Civil War Interpretive Sign image. Click for full size.
By Duane Hall, August 4, 2015
13. Civil War Interpretive Sign
During the four years that the Civil War raged, many areas in both North and South would experience its devastation. A letter written in 1863 stated, “My slaves, horses, and mules are carried off, my fences torn down, and my crops destroyed ...”
Trail at Yellow Fever Interpretive Sign image. Click for full size.
By Duane Hall, August 4, 2015
14. Trail at Yellow Fever Interpretive Sign
Yellow Fever Interpretive Sign image. Click for full size.
By Duane Hall, August 4, 2015
15. Yellow Fever Interpretive Sign
During the summer and fall of 1878, yellow fever struck the area. Pastor J.W. Sandwell on November 18, 1878, wrote that there were 180 yellow fever cases and 43 deaths. He added, “... none but the allusive God can see it is all for our good and His glory.”
Trail at Boll Weevil and Town Site Interpretive Signs image. Click for full size.
By Duane Hall, August 4, 2015
16. Trail at Boll Weevil and Town Site Interpretive Signs
Boll Weevil Interpretive Sign image. Click for full size.
By Duane Hall, August 4, 2015
17. Boll Weevil Interpretive Sign
Although Rocky Springs tried to recover after the yellow fever epidemic of 1878, in the early 1900's the boll weevil struck, devastating the cotton crop. After this final disaster, the population declined rapidly and the last store in the area closed its doors during the 1930's.
The Town Site Interpretive Sign image. Click for full size.
By Duane Hall, August 4, 2015
18. The Town Site Interpretive Sign
← Across the bridge is a loop trail through the town site.

→ A short walk up the hill will bring you to the Rocky Springs Methodist Church. You are invited to visit its quiet sanctuary.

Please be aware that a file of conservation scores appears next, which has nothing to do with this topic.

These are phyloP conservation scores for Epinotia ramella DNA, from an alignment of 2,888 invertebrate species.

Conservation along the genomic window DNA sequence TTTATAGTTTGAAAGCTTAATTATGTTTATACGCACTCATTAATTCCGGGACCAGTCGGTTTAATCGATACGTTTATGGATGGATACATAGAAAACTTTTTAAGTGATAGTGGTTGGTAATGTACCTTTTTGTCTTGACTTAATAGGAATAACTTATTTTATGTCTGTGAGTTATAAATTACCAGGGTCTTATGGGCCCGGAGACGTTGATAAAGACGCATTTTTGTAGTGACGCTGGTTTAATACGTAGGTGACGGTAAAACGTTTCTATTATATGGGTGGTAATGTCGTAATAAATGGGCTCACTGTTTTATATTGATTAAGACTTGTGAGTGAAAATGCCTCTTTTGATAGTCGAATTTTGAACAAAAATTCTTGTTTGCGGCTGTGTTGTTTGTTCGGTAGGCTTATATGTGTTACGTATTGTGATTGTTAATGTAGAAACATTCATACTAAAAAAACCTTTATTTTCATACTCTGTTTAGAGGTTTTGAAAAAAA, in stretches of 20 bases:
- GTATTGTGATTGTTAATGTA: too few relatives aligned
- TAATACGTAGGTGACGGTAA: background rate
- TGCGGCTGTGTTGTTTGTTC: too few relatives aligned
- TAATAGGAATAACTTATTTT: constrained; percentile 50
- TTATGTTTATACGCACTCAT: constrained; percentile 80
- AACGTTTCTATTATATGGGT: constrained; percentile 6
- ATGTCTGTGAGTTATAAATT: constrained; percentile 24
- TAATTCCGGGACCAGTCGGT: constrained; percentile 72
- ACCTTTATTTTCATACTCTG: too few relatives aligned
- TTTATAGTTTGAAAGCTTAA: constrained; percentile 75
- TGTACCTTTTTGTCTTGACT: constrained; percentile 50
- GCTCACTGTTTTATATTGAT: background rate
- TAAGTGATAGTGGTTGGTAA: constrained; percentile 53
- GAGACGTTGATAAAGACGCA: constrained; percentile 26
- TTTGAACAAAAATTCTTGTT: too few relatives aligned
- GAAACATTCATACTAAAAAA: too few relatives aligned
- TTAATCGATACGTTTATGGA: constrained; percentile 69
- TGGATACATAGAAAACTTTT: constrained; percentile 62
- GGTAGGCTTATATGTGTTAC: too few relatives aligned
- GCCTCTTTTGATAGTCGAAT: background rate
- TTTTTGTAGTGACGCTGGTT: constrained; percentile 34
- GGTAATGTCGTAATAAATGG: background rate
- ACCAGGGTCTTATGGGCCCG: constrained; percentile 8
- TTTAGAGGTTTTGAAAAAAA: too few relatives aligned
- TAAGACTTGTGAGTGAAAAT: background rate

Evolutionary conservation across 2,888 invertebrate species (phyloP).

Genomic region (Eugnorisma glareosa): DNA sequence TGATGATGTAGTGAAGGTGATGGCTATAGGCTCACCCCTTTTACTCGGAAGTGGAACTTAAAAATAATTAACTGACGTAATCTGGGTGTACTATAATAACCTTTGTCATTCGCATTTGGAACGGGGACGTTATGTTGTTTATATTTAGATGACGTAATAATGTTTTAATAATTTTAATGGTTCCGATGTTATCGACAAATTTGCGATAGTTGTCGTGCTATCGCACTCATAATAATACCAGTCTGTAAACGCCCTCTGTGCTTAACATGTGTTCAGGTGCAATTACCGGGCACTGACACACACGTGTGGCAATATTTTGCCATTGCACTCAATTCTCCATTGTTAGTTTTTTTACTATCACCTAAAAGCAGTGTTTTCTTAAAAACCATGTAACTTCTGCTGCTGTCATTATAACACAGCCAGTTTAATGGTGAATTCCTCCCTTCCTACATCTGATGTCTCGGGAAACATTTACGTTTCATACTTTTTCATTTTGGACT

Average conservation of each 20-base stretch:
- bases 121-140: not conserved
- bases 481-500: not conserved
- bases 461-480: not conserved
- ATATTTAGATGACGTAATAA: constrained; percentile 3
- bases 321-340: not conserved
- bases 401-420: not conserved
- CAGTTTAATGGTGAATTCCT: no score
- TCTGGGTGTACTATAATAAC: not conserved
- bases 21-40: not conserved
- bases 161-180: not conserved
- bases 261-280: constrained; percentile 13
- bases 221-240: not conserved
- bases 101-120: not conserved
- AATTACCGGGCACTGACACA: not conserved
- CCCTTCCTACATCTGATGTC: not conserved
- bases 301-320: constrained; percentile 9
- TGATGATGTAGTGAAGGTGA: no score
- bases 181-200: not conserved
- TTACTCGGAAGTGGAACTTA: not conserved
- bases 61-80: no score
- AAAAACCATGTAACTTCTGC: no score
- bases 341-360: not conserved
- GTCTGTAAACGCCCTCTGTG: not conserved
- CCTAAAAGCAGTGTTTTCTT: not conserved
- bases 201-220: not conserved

Trail Leading to Townsite of Rocky Springs image. Click for full size.
By Duane Hall, August 4, 2015
19. Trail Leading to Townsite of Rocky Springs
The Town of Rocky Springs Interpretive Sign image. Click for full size.
By Duane Hall, August 4, 2015
20. The Town of Rocky Springs Interpretive Sign
The town of Rocky Springs

Population 1860 –- 2,616
Population Today -- 0
Area of Ginhouse Building Foundation image. Click for full size.
By Duane Hall, August 4, 2015
21. Area of Ginhouse Building Foundation
Building Foundation Interpretive Sign image. Click for full size.
By Duane Hall, August 4, 2015
22. Building Foundation Interpretive Sign
Associated with any cotton producing area was the local ginhouse, where cotton was taken to be ginned and baled for shipment to mills in the east or in England. Power for the gin was provided either by hand or horse.
Cistern image. Click for full size.
By Duane Hall, August 4, 2015
23. Cistern
Cistern Interpretive Sign image. Click for full size.
By Duane Hall, August 4, 2015
24. Cistern Interpretive Sign
This cistern may mark the site of one of several local blacksmith shops which served the surrounding farmsteads and plantations. Here, horses were shod, and farm implements, tools, and other metal items were made or repaired, as replacements normally had to be shipped in from distant points.
Post Office Safe image. Click for full size.
By Duane Hall, August 4, 2015
25. Post Office Safe
Safe Interpretive Sign image. Click for full size.
By Duane Hall, August 4, 2015
26. Safe Interpretive Sign